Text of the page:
Brenton-James Glover from Brisbane’s Nudgee has come along way in life since representing Queensland as a champion rower and deciding he loved the water so much he would join the Royal Australian Navy.
From being a competitive rower while attending Brisbane’s Nudgee College which led to representing Brisbane’s Commercial Rowing Club in rowing, Brenton-James is today the executive officer of the Cairns-based warship HMAS Brunei.
With such a love for the water, it was only to be expected that Brenton-James would join the Navy, where he is today a lieutenant, serving as the second-in-command of Brunei, which is a landing craft heavy (LCH).
"Some of my best memories of growing up in Brisbane included school at Nudgee, and rowing at state level.
"Rowing is a sport where you have a small team that has to 'pull together' to achieve.
"The best thing about working in an LCH has been having a close family of personnel you can trust."
After almost two-years posted to Brunei, he is preparing with other crew for her decommissioning this month (November).
"I have enjoyed a long posting to Brunei, and will be sad to see the three remaining vessels – HMA Ships Brunei, Labuan and Tarakan – decommissioned in November," he said
"It will be sad for me personally as it will mark the end of a long posting, and to see the end of an era of a unique naval capability.
"I am very proud to be the decommissioning XO of Brunei – a ship that has a very proud history."
Brunei had one last adventure in October, when she participated in a search to locate the remains of WWII sailor on Guluwuru Island, approximately 650km from Darwin.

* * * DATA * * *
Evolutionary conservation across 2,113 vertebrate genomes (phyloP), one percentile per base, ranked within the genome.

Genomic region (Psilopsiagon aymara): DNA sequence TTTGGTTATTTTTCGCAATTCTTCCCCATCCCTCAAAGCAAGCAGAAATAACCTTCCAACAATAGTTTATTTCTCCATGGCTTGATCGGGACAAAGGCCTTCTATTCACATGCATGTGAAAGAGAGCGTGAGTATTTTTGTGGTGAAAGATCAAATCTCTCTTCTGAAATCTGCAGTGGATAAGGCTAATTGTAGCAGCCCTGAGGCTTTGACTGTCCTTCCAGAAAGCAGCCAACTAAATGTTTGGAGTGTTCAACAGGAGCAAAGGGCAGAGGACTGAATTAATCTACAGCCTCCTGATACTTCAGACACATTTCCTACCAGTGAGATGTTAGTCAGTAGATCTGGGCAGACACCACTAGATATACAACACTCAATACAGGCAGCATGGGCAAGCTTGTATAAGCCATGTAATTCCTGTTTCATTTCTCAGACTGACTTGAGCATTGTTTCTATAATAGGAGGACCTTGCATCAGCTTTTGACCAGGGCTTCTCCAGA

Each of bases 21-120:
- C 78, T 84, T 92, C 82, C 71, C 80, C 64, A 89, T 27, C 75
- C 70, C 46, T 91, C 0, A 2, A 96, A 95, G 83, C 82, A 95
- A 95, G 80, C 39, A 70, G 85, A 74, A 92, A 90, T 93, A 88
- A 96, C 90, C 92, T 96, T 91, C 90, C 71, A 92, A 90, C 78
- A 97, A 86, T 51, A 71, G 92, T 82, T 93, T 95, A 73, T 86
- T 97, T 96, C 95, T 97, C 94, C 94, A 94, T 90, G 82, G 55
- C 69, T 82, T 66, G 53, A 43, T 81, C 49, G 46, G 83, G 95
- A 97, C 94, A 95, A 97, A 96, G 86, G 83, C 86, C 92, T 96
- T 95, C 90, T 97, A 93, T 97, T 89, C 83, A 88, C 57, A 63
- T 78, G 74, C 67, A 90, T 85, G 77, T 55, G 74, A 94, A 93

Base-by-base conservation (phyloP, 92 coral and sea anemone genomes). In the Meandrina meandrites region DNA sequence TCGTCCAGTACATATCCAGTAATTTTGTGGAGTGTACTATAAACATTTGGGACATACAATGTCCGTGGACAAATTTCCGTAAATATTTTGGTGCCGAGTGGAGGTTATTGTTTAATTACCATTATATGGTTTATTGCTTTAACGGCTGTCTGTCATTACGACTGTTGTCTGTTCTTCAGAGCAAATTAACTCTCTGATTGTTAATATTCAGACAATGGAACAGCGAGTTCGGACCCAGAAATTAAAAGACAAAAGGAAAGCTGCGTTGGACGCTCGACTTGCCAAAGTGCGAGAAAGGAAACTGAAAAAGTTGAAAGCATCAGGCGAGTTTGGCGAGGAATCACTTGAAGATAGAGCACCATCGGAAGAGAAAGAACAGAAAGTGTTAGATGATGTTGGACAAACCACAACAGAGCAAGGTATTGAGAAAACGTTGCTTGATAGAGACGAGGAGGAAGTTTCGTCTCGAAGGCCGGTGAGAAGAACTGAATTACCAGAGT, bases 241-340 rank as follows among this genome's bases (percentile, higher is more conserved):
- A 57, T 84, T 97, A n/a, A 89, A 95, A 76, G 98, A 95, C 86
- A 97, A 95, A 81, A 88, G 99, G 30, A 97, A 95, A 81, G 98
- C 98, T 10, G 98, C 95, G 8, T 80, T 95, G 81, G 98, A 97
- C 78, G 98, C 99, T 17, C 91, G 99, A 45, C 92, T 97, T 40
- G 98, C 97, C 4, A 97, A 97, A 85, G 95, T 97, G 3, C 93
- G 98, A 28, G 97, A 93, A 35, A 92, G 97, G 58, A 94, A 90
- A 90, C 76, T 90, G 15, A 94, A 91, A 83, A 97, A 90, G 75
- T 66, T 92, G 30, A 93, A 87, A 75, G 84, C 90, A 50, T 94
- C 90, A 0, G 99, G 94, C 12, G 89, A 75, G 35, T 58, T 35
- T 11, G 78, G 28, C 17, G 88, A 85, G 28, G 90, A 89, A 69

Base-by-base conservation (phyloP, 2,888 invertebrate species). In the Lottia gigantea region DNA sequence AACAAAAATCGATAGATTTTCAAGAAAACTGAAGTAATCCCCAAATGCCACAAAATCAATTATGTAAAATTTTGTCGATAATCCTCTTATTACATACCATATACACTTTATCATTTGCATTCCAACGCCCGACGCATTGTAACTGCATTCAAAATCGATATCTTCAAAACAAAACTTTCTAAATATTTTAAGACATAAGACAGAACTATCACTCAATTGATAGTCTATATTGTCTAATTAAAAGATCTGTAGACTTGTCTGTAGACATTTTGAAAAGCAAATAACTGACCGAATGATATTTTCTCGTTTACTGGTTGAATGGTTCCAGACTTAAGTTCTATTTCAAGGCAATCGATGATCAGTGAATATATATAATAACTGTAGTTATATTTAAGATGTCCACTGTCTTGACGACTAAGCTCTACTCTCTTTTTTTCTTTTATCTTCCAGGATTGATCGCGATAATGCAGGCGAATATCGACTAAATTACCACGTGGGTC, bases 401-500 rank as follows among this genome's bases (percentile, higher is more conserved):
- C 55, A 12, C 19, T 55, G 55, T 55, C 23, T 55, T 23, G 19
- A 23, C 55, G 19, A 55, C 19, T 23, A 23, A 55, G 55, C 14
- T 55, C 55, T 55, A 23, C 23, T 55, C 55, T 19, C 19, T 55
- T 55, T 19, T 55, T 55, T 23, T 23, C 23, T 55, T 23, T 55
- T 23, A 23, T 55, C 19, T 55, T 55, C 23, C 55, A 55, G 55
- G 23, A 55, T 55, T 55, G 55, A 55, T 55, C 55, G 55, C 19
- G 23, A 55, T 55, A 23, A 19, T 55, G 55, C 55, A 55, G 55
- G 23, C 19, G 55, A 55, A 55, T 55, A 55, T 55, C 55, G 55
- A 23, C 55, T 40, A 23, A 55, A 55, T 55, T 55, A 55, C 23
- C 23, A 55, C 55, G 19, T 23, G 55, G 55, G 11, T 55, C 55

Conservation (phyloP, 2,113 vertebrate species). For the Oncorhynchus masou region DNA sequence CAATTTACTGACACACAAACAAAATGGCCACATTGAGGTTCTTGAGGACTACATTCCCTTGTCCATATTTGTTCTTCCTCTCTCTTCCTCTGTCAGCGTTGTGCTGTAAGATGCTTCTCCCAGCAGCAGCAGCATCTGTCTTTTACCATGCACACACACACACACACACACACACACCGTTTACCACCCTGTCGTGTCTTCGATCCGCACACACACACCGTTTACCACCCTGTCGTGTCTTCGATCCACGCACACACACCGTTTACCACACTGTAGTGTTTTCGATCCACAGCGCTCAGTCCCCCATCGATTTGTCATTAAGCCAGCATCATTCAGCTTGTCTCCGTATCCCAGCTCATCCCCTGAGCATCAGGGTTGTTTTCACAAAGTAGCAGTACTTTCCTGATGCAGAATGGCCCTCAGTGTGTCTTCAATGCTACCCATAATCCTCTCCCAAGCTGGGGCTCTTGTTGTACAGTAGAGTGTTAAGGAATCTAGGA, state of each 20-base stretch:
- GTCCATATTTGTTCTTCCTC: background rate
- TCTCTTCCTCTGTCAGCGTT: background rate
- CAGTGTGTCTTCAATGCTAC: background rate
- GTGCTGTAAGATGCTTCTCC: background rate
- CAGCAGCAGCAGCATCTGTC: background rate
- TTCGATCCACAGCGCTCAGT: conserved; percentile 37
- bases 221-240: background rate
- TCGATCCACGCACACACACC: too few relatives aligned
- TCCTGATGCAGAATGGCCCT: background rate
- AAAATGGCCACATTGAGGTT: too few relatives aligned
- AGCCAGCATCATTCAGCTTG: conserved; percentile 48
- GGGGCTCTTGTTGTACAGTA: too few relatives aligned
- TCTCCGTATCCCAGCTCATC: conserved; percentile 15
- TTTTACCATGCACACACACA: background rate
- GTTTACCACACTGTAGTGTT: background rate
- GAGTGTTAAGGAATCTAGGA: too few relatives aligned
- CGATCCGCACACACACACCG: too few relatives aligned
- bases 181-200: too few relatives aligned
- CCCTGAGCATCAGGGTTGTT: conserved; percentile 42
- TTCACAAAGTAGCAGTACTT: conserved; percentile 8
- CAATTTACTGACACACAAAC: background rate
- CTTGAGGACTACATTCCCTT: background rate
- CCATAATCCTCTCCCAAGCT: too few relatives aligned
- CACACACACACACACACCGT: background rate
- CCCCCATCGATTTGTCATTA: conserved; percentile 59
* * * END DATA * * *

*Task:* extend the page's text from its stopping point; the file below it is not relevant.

Brunei travelled to Guluwuru Island in an attempt to locate the remains of Stoker Percival Cameron, who served in the Particia Cam, which was sunk by a Japanese float-plane on January 22, 1943, near the Wessel Islands, in the Northern Territory.
Army specialists and Indigenous cultural monitors travelled to the location after researchers provided information that indicated the remains could reasonably be found.
Unfortunately, they were unsuccessful in this search.
After Brunei is decommissioned, Brenton-James will take up a shore-based position in Cairns where he looks forward to continuing his association with the Navy’s highly capable fleet of minor war vessels.
When the three remaining Landing Craft Heavy ships are decommissioned, Navy’s focus will shift to the 27,500-tonne Canberra-Class Landing Helicopter Docks (LHD).
"The new LHD will provide an amazing amphibious capability, marking one of the largest and most dynamic shifts the Navy has seen in many years," he said.